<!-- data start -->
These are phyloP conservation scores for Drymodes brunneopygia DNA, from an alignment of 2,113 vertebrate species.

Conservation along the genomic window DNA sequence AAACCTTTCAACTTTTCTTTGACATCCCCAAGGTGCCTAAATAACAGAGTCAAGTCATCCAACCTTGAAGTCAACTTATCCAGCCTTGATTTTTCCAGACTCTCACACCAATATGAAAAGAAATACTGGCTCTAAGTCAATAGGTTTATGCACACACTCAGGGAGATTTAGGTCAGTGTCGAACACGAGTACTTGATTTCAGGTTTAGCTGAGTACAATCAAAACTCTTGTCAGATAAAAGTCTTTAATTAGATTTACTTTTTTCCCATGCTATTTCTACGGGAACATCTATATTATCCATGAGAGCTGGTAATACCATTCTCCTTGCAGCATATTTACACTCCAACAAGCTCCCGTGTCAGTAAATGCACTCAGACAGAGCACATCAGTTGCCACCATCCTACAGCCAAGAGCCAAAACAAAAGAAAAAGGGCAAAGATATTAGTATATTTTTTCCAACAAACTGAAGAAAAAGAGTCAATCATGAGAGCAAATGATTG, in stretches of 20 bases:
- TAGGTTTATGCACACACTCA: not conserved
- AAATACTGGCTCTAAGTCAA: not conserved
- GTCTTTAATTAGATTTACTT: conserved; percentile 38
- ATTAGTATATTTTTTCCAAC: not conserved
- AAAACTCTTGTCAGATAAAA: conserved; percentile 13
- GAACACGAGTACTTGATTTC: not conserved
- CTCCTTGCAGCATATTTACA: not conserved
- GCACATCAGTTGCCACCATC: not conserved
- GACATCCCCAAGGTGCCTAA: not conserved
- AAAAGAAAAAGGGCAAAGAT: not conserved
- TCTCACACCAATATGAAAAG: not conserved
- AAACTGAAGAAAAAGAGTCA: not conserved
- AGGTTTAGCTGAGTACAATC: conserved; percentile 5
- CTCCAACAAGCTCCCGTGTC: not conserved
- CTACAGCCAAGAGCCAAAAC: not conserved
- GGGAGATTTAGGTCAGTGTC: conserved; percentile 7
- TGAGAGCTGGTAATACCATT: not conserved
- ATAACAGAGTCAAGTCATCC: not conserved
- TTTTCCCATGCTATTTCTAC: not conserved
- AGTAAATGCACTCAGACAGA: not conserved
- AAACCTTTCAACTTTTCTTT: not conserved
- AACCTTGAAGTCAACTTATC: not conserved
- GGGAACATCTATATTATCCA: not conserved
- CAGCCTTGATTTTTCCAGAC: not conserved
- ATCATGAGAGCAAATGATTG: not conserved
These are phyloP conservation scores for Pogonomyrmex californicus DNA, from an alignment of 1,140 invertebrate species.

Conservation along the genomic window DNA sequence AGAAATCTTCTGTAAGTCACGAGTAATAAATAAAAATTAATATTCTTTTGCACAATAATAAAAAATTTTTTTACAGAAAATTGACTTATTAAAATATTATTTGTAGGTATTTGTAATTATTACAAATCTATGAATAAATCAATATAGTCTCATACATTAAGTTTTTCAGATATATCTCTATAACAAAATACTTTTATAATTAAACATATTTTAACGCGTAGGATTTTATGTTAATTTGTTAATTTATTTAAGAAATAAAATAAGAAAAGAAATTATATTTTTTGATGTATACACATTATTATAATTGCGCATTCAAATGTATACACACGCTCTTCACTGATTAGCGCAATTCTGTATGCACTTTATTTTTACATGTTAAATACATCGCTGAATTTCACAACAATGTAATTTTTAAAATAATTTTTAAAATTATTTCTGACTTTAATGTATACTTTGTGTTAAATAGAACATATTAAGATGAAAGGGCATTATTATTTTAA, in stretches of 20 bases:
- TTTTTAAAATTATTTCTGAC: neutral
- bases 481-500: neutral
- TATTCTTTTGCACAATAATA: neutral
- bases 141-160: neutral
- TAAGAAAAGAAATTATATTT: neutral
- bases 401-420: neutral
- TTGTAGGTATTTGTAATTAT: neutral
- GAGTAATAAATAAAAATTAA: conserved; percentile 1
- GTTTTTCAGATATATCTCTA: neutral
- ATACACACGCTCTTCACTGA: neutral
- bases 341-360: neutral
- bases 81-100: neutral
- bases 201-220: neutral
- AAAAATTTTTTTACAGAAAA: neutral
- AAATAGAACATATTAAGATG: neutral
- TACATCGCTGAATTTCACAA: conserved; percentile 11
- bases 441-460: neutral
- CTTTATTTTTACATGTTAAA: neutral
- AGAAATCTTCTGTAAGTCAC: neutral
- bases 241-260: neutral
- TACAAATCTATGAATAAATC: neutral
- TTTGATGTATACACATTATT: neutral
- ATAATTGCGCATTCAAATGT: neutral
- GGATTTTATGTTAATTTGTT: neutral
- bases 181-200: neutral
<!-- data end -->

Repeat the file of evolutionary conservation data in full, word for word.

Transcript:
These are phyloP conservation scores for Drymodes brunneopygia DNA, from an alignment of 2,113 vertebrate species.

Conservation along the genomic window DNA sequence AAACCTTTCAACTTTTCTTTGACATCCCCAAGGTGCCTAAATAACAGAGTCAAGTCATCCAACCTTGAAGTCAACTTATCCAGCCTTGATTTTTCCAGACTCTCACACCAATATGAAAAGAAATACTGGCTCTAAGTCAATAGGTTTATGCACACACTCAGGGAGATTTAGGTCAGTGTCGAACACGAGTACTTGATTTCAGGTTTAGCTGAGTACAATCAAAACTCTTGTCAGATAAAAGTCTTTAATTAGATTTACTTTTTTCCCATGCTATTTCTACGGGAACATCTATATTATCCATGAGAGCTGGTAATACCATTCTCCTTGCAGCATATTTACACTCCAACAAGCTCCCGTGTCAGTAAATGCACTCAGACAGAGCACATCAGTTGCCACCATCCTACAGCCAAGAGCCAAAACAAAAGAAAAAGGGCAAAGATATTAGTATATTTTTTCCAACAAACTGAAGAAAAAGAGTCAATCATGAGAGCAAATGATTG, in stretches of 20 bases:
- TAGGTTTATGCACACACTCA: not conserved
- AAATACTGGCTCTAAGTCAA: not conserved
- GTCTTTAATTAGATTTACTT: conserved; percentile 38
- ATTAGTATATTTTTTCCAAC: not conserved
- AAAACTCTTGTCAGATAAAA: conserved; percentile 13
- GAACACGAGTACTTGATTTC: not conserved
- CTCCTTGCAGCATATTTACA: not conserved
- GCACATCAGTTGCCACCATC: not conserved
- GACATCCCCAAGGTGCCTAA: not conserved
- AAAAGAAAAAGGGCAAAGAT: not conserved
- TCTCACACCAATATGAAAAG: not conserved
- AAACTGAAGAAAAAGAGTCA: not conserved
- AGGTTTAGCTGAGTACAATC: conserved; percentile 5
- CTCCAACAAGCTCCCGTGTC: not conserved
- CTACAGCCAAGAGCCAAAAC: not conserved
- GGGAGATTTAGGTCAGTGTC: conserved; percentile 7
- TGAGAGCTGGTAATACCATT: not conserved
- ATAACAGAGTCAAGTCATCC: not conserved
- TTTTCCCATGCTATTTCTAC: not conserved
- AGTAAATGCACTCAGACAGA: not conserved
- AAACCTTTCAACTTTTCTTT: not conserved
- AACCTTGAAGTCAACTTATC: not conserved
- GGGAACATCTATATTATCCA: not conserved
- CAGCCTTGATTTTTCCAGAC: not conserved
- ATCATGAGAGCAAATGATTG: not conserved
These are phyloP conservation scores for Pogonomyrmex californicus DNA, from an alignment of 1,140 invertebrate species.

Conservation along the genomic window DNA sequence AGAAATCTTCTGTAAGTCACGAGTAATAAATAAAAATTAATATTCTTTTGCACAATAATAAAAAATTTTTTTACAGAAAATTGACTTATTAAAATATTATTTGTAGGTATTTGTAATTATTACAAATCTATGAATAAATCAATATAGTCTCATACATTAAGTTTTTCAGATATATCTCTATAACAAAATACTTTTATAATTAAACATATTTTAACGCGTAGGATTTTATGTTAATTTGTTAATTTATTTAAGAAATAAAATAAGAAAAGAAATTATATTTTTTGATGTATACACATTATTATAATTGCGCATTCAAATGTATACACACGCTCTTCACTGATTAGCGCAATTCTGTATGCACTTTATTTTTACATGTTAAATACATCGCTGAATTTCACAACAATGTAATTTTTAAAATAATTTTTAAAATTATTTCTGACTTTAATGTATACTTTGTGTTAAATAGAACATATTAAGATGAAAGGGCATTATTATTTTAA, in stretches of 20 bases:
- TTTTTAAAATTATTTCTGAC: neutral
- bases 481-500: neutral
- TATTCTTTTGCACAATAATA: neutral
- bases 141-160: neutral
- TAAGAAAAGAAATTATATTT: neutral
- bases 401-420: neutral
- TTGTAGGTATTTGTAATTAT: neutral
- GAGTAATAAATAAAAATTAA: conserved; percentile 1
- GTTTTTCAGATATATCTCTA: neutral
- ATACACACGCTCTTCACTGA: neutral
- bases 341-360: neutral
- bases 81-100: neutral
- bases 201-220: neutral
- AAAAATTTTTTTACAGAAAA: neutral
- AAATAGAACATATTAAGATG: neutral
- TACATCGCTGAATTTCACAA: conserved; percentile 11
- bases 441-460: neutral
- CTTTATTTTTACATGTTAAA: neutral
- AGAAATCTTCTGTAAGTCAC: neutral
- bases 241-260: neutral
- TACAAATCTATGAATAAATC: neutral
- TTTGATGTATACACATTATT: neutral
- ATAATTGCGCATTCAAATGT: neutral
- GGATTTTATGTTAATTTGTT: neutral
- bases 181-200: neutral